After running coach and club inductions for the past 6 months - it got me thinking about how a volunteer coach can really make a difference with their team and what key habits lead to success. 

Below are 4 skills that have helped me transition from a junior cricket volunteer into a professional junior coach over the past 8 years. Even if it’s something you’ve heard before - putting these into action will ensure you’re creating the best environment possible for the team's success and your own as a coach and leader. 



{The ability to work through a plan with others}

The first step is making sure you have a thorough session plan to run with at training. Outline your drills, timings, and coaching points clearly and cohesively with you and your team prior to kicking off. It will make life a lot less stressful when you arrive and also give you the clarity to focus when it comes to delivering a quality session. 


Mapping out an outline for the season and overall goals (team and player), outcomes and individual targets you and your team are looking to achieve is vital to take care of the long-term direction. Lay the ground rules to begin with and make sure everyone is on the same page about basic expectations as well as what you’re willing to do to help them. 


Planning needs to be consistent in your approach e.g. for each week, each session, each program. The best way to make sure it doesn’t become a burden is to keep it simple wherever possible. Even if it’s just 5-10 minutes the morning of / night before a session it will make a world of difference for everyone’s clarity as well as your own.


{Communicating in a variety of situations and settings}

Above all - you need to be sure you’re communicating with your players directly. I like to put myself in their shoes wherever possible so I can speak with them as honestly as possible - as well as giving my view on things. Try and avoid being instructive - the old-school authoritarian method. Sure, you’ll need it some days if things aren’t right or if players are struggling. However, to encourage proper development and learning, it’s always best to help others find the answer themselves or for them to put it in their own words. 


The use of question-based discussion, diaries, handouts, video feedback, and group discussions are some ways you can keep communicating messages across with different tips - for them to digest and put into action. 


Secondly, it’s how you coordinate with other coaches, volunteers & parents involved. A team brief prior to training or once a month can help you discuss plans and incorporate new ideas too. 


During drills and training - your voice and feedback are where you can start to make further inroads with your side. It’s important to avoid standing at the back of the net and overseeing things. Get involved as much as possible, having one on one chats to the side, taking a small group for a quick demonstration, and talking to them about what you’re seeing. These are the conversations and coaching points that will stick with a player most of all. From experience, you will always get better engagement with someone when speaking to them rather than at a whole group/collective unit.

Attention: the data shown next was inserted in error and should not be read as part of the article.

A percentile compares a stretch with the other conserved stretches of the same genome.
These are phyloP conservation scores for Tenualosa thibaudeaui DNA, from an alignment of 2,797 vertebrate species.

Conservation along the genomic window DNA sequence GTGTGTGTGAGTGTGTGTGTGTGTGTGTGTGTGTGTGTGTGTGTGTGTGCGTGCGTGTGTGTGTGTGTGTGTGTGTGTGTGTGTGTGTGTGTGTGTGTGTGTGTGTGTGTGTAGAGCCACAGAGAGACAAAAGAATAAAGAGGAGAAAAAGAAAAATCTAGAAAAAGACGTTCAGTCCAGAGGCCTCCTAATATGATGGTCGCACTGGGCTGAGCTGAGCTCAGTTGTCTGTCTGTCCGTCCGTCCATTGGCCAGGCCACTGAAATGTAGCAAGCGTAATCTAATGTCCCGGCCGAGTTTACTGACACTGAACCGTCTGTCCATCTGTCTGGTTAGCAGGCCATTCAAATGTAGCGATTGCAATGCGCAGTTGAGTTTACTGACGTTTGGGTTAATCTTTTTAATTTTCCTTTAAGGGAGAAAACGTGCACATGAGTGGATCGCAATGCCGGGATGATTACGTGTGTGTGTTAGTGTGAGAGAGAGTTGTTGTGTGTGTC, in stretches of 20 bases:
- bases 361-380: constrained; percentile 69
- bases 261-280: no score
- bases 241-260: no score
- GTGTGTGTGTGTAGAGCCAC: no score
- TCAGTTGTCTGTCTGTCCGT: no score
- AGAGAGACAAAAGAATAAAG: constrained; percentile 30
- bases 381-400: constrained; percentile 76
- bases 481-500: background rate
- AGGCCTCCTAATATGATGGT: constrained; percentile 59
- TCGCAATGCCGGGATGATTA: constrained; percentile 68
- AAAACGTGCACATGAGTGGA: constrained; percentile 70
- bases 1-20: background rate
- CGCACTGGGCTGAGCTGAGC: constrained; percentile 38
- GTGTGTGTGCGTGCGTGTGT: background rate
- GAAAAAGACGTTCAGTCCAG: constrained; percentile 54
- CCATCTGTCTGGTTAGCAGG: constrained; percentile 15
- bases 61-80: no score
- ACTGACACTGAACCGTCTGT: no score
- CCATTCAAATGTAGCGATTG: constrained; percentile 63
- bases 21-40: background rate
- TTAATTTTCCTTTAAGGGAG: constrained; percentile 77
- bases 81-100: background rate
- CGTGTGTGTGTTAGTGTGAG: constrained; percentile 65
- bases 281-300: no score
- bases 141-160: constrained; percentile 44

{Progressing and challenging your players/coaches to their respective levels}

Avoid doing the same thing each week. Monotonous net sessions and one fielding drill for the year won’t lead to progress. Instead, look to spice things up where you can and make sure you’re training a variety of skills and keeping plans fresh to keep the team on their toes each time they rock up for training. 


Increase the difficulty as you go and initiate group challenges and team-based activities. This will help create a pressure environment and make sure anything the players are doing is always match-specific in their preparation. 


Create the most fun and engaging environment possible. At the end of the day, everyone is there to enjoy themselves and have as much fun as possible. You play your best cricket when you’re enjoying yourself, not worrying about performance or results, and freezing up. When players are eager for each session, it also helps them drive training standards. Developing genuine rapport and relationships with those around you will make sure the squad is tight-knit and ready for any challenge thrown their way. 


{Utilising feedback and advice to the best of your advantage}

Specificity is the key here - when giving and passing on feedback. We want to make sure there are always actionable points or things to work on and tangible ways you can take that conversation and make a difference next time. 


For each individual - try and give them some points they can keep working away at outside of training. An hour and a half each week isn’t a lot, if you can begin to pass that learning and progression into their hands they’ll be able to stay on task even outside of your sessions. 


For yourself, don’t underestimate what reaching out to others can bring to you. Whether it’s insights on something you’re unsure about or helping you reaffirm something you’re working towards. Always seek advice and feedback from others on your performance and use it to gauge where a player is at and how they’re developing. 


Constantly review and ask questions to make sure you're going in the right direction and tailoring your approach wherever possible. 

What is working well for us? 

What do we need to keep improving on? 

How can we start to make that happen next week / what can I do to make sure players can improve in this area? 


These are just a couple of quick questions I'll think about to myself in the car ride on the way home and something you should definitely add to your process. It’s a great way to keep moving forward!

Thanks for reading! 

Seb Contos








Article Author: Seb Contos

National Programs Manager

Australian Cricket Institute